Sunday, December 29, 2019

Three Days in a Monastery Thirty Years Ago

As long as everyone is being retrospective about "decades," here's an old thing that takes me back three decades, to the last three days of 1989. These are some notes from a retreat I made at Holy Cross Abbey — the Cistercian monastery in Berryville, Virginia — on December 29, 30, and 31, 1989.

It was quite simple: the weekend was spent at the retreat house on the property of the monastery. Guests were fed, and an old monk was available for spiritual guidance insofar as anyone wished to receive it (and I recall having a good, down-to-earth meeting with him). The rest of the retreat was unscheduled, other than an open invitation to participate in all the liturgical offices of the monks, throughout the days and nights, in the abbey church.

I remember these three days of prayer and silence as being reflective, serious, and helpful regarding some important decisions I had to make at the time. Unfortunately, these notes don't shed much light on the decisions or the circumstances which, after thirty years, could use a little brightening up in my own mind. It's not until you're older that you realize how valuable a written journal can be for stirring up your own memories. I wish these pages were more useful to me in that regard.

I was a few days shy of turning 27 years old, which — even in these days of "extended adolescence" — usually signifies that a person is, finally, an adult. Yet I was still very much a dreamer, an abstracted academic, and (especially since that Summer) a person much taken up in my own imagination. I had written a small collection of poetry which I felt good about (only one of those poems I might still consider "passable" today). At the time, I had "literary sensibility on-the-brain."

I was far from finding my own voice, however. That is probably why these pages seem so affected to me now. It reads like I was trying to imitate Thomas Merton's journals (or even unconsciously plagiarizing from them, since I was strolling through the woods and fields of a Trappist monastery).

I don't know what to make of all this. But anyway, here it is:

This does show the manner in which I used to write in the old days, in long hand, direct from my mind onto the page, with much more legible handwriting than I have now. As far as I know, these are the original, unrevised pages. The ideas and images are alright, but they are strangely "polished" for notes. I had skill at drafting my thoughts quickly, but this lacks a sense of spontaneity, and gives little insight into what I was learning through the retreat or actually dealing with in my life at the time.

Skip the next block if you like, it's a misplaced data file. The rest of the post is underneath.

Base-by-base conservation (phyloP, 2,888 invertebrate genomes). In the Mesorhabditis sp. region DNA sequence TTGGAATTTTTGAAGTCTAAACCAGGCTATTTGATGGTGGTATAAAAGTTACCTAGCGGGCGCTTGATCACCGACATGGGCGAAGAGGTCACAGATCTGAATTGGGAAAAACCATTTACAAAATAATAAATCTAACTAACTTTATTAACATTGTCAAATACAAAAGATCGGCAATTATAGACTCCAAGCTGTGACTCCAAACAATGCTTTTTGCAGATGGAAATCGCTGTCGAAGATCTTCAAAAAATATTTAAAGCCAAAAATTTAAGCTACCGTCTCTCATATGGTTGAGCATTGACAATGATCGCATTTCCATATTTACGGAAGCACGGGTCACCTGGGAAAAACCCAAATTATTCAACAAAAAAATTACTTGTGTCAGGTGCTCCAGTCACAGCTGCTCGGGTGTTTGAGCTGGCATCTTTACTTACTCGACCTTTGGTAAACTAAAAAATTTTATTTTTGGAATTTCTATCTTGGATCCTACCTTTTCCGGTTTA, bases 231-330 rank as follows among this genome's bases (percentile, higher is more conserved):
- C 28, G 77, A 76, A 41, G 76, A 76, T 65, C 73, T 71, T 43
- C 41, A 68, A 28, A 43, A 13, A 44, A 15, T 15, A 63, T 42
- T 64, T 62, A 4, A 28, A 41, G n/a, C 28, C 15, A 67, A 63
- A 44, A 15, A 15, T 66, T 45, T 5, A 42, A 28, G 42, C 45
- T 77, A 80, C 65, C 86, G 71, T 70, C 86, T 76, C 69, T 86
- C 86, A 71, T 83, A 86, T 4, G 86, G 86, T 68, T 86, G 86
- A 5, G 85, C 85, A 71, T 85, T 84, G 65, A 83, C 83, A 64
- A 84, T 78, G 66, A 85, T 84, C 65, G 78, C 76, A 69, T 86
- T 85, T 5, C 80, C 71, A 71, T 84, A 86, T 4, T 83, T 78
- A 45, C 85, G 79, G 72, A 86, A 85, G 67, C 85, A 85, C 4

"What I want, what I thirst for, is to be alone"? Really? It seems like I was writing what I thought I was supposed to feel like — being an earnest and grave young man — after a weekend with the Trappists. If there was something real about this thirst for solitude, I don't remember it. I had no desire to enter the monastery. I don't know what I was getting at, and I can't help thinking that I was just trying to reassure myself that I had had a "deep" experience.

Perhaps I wanted to "want-to-be-alone" because, at the time, I felt very much alone. Maybe I was even a bit depressed (though I did not yet know anything about mental health in those days). I was in any case given to overusing metaphors in what were supposed to be my own retreat notes.

I might have been just pitching out themes and images for a poem that never got written.

I certainly was not settled in the direction of my life. Many of us in the academic world were adrift or lonely (or both) in those days. We were unevenly formed (at best). We lived very much in our heads. I suppose to some extent I still do.

Unlike the notes, the retreat was substantial. Perhaps I'm being unduly harsh about writing that doesn't sound that much different from what I churn out now. One never really does very well at understanding oneself (which is why writers need editors and people need... other people).

What is interesting is that 1990 proved to be a crucial year for me. In the first few weeks of the new decade, I met some new friends and the beginnings of a much more secure, much less lonely path on which to travel.

One of those friends, who I met for the first time shortly after this retreat, was a girl named Eileen.😊